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10 years ago, some Silicon Valley types weren’t convinced Google stock would perform well.

Quotes from a New York Times story on Google’s forthcoming IPO, 6 August 2004:

  • "I’m not buying. Past experience leaves the taste that a few people — never ourselves — will make out the first day, but that it’s not likely to appreciate a lot in the near future or maybe even the long future."   — STEVE WOZNIAK, Apple co-founder
  • "I wouldn’t be buying Google stock, and I don’t know anyone who would." — JERRY KAPLAN, entrepreneur
  • "You can’t hide the fact that (Google) is slowing down.  There was a year of hyper-growth, and then it rolled over."  — ANDY KESSLER, Wall Street analyst
  • "I think Google isn’t doing what it needs to do to help the country.  For a while I thought it was an absurdist play titled ‘Waiting for Google.’ Everyone was sitting around thinking it was going to save the industry, but it’s not."  — MOSES MA, investment executive
  • "My sanity test was to ask, ‘What are the chances in the next 18 months Google’s stock price will be half of what it was on the day it went on sale?  I think there are three chances in four that will be true."  — MITCHELL KAPOR, head of the Open Source Application Foundation.

LOL.

In 1981, press secretary James Brady was wounded during an assassination attempt on president Ronald Reagan.  Brady was shot in the head and became partially paralyzed; in the years since, he became a staunch gun control advocate.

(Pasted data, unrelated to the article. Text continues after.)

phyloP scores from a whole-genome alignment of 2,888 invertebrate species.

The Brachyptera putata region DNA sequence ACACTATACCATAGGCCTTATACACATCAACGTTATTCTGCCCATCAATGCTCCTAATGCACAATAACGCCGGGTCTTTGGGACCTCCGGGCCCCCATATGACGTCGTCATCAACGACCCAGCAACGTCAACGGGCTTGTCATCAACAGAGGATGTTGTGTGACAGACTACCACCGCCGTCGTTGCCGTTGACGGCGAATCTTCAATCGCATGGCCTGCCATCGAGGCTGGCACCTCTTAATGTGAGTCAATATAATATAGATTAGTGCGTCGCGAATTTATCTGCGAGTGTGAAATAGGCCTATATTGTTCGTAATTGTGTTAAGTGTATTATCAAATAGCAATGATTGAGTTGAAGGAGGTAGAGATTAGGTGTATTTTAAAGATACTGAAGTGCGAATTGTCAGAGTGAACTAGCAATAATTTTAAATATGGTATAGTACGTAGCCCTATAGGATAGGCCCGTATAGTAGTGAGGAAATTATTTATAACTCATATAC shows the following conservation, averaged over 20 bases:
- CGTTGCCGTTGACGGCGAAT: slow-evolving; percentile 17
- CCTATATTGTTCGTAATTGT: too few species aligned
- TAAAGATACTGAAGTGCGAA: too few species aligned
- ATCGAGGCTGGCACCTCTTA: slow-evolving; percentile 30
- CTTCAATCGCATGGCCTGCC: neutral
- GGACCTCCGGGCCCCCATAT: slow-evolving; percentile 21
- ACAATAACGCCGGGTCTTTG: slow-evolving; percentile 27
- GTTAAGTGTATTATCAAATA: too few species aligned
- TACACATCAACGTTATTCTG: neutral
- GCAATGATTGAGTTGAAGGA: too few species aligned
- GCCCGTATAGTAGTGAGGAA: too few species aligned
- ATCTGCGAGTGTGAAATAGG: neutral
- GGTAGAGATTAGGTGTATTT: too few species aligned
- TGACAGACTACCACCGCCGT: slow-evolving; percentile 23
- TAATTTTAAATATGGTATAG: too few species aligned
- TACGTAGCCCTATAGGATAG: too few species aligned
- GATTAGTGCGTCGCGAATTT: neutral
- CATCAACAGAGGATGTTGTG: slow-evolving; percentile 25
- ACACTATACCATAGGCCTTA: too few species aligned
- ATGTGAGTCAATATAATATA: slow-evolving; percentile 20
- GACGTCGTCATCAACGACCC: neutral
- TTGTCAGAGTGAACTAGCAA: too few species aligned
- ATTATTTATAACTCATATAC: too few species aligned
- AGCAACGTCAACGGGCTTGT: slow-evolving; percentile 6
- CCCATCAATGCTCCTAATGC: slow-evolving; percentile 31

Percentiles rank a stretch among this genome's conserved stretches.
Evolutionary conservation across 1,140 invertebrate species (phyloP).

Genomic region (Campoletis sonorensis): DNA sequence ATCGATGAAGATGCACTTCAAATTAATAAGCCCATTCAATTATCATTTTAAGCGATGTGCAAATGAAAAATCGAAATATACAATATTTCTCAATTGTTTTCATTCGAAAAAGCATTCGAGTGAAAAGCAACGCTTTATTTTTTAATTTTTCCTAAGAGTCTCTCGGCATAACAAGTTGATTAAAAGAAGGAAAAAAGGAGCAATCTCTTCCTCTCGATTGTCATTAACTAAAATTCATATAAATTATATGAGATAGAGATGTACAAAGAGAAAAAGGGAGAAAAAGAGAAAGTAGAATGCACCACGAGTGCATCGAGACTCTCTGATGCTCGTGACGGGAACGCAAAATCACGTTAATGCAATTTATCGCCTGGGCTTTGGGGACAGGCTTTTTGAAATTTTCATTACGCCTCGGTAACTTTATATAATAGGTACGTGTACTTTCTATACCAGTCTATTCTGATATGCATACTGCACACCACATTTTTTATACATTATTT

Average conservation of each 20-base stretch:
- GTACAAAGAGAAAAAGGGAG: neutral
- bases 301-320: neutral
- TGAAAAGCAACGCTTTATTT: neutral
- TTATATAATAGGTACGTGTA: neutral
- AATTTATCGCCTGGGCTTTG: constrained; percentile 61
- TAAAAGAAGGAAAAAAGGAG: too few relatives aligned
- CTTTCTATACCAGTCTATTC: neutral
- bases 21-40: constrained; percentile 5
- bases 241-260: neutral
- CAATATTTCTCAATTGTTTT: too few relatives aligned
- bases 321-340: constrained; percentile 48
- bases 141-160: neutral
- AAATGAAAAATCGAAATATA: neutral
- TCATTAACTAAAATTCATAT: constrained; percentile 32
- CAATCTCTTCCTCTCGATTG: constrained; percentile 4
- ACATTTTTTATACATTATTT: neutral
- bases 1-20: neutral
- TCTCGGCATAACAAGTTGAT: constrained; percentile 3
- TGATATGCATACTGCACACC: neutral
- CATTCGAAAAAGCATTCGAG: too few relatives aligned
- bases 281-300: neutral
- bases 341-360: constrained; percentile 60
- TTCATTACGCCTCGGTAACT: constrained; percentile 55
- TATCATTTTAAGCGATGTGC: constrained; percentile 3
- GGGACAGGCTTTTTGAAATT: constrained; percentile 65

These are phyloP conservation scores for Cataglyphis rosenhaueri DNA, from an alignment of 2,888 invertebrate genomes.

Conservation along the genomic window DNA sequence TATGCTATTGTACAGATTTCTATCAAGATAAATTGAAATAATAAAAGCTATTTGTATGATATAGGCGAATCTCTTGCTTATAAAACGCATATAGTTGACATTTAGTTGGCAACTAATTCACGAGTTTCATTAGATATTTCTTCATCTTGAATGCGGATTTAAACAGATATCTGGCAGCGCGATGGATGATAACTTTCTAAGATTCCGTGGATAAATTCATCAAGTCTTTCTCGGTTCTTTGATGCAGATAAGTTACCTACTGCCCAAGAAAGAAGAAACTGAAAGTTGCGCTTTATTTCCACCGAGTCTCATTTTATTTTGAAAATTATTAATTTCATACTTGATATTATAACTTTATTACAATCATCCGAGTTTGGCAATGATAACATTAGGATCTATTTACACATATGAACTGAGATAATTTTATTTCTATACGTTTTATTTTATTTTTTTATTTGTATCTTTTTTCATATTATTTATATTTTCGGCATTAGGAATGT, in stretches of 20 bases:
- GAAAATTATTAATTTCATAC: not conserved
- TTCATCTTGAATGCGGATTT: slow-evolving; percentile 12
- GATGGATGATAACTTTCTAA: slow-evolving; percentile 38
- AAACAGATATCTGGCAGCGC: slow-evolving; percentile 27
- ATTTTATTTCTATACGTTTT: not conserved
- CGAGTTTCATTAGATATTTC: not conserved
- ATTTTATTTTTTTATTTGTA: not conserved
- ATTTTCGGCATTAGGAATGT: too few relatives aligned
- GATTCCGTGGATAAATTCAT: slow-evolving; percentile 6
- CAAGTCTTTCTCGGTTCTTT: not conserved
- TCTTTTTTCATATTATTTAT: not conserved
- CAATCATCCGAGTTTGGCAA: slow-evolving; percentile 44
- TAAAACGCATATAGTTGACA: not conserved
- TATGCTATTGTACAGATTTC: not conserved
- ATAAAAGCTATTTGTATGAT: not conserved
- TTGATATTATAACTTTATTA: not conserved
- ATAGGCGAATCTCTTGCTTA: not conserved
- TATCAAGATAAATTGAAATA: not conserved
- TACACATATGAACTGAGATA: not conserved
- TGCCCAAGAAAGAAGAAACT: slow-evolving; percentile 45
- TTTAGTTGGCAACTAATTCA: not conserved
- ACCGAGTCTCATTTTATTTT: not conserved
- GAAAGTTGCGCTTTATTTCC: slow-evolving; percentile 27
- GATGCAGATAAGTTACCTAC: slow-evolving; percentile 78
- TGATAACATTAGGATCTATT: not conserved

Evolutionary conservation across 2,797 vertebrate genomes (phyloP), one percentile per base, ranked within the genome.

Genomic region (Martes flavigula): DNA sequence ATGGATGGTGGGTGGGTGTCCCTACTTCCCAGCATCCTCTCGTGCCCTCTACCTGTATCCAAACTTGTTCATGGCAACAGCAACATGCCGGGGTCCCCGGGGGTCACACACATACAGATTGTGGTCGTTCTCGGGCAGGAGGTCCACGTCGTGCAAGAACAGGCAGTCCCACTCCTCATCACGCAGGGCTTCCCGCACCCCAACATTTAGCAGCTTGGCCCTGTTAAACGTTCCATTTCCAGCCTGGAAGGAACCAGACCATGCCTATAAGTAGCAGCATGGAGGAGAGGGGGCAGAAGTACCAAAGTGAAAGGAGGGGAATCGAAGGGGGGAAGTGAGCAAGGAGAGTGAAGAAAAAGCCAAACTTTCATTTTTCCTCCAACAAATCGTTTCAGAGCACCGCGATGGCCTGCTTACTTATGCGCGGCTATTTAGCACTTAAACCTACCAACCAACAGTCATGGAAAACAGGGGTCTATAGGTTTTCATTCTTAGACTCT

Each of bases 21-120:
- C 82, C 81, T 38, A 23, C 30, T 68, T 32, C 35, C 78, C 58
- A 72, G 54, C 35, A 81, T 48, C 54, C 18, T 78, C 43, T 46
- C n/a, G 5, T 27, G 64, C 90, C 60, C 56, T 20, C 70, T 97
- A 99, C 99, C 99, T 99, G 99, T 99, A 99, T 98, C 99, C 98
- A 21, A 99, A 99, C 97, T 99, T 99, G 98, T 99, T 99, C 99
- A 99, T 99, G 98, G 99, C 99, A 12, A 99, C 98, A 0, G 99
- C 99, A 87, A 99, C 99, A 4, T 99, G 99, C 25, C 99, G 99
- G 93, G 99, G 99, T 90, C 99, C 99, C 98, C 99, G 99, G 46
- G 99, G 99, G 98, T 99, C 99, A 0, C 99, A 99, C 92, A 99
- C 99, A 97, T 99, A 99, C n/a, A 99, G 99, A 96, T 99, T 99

On Friday, a medical examiner ruled Brady’s death a homicide, caused by the gunshot wounds he suffered more than 33 years ago.  John Hinckley Jr., the gunman, may now be charged with murder.

(Photo: Zebowski [top] and Ron Edmonds / AP via the New York Daily News)

todaysdocument:

On July 2, 1964, with Martin Luther King, Jr., directly behind him, President Lyndon Johnson scrawled his signature on a document years in the making—the Civil Rights Act of 1964.

This year marks the 50th anniversary of the landmark legislation.

Civil Rights Act of 1964 , 07/02/1964

President Lyndon B. Johnson signs the 1964 Civil Rights Act as Martin Luther King, Jr., others look on, 07/02/1964. (The Lyndon Baines Johnson Presidential Library)

The first and the signature pages of the act will be on display at the National Archives Rubenstein Gallery in Washington, DC, until September 17, 2014. These 50-year-old sheets of paper represent years of struggle and society’s journey toward justice.

The most comprehensive civil rights legislation since the Reconstruction era, the Civil Right Act finally gave the Federal Government the means to enforce the promises of the 13th,  14th, and 15th Amendments. The act prohibited discrimination in public places, allowed the integration of public facilities and schools, and forbade discrimination in employment.

But such a landmark congressional enactment was by no means achieved easily…

Keep reading at Prologue: Pieces of History » Now On Display: The Civil Rights Act of 1964

Plus more on the Civil Rights Act of 1964:

Five beaches; 5,000 ships; 13,000 aircraft; 156,000 troops; Europe, freed from the grasp of tyranny. The D-Day Invasion, 70 years ago.

(Photos from top: Anthony Potter Collection / Getty Images; PhotoQuest / Getty Images; Robert Capa, Time/LIFE / AP; US Army / File via the New York Daily News)

broadcastarchive-umd:

magictransistor:

Albert Einstein with fellow physicists, engineers and scientists at the Marconi RCA Radio Station in New Brunswick, New Jersey, 1921.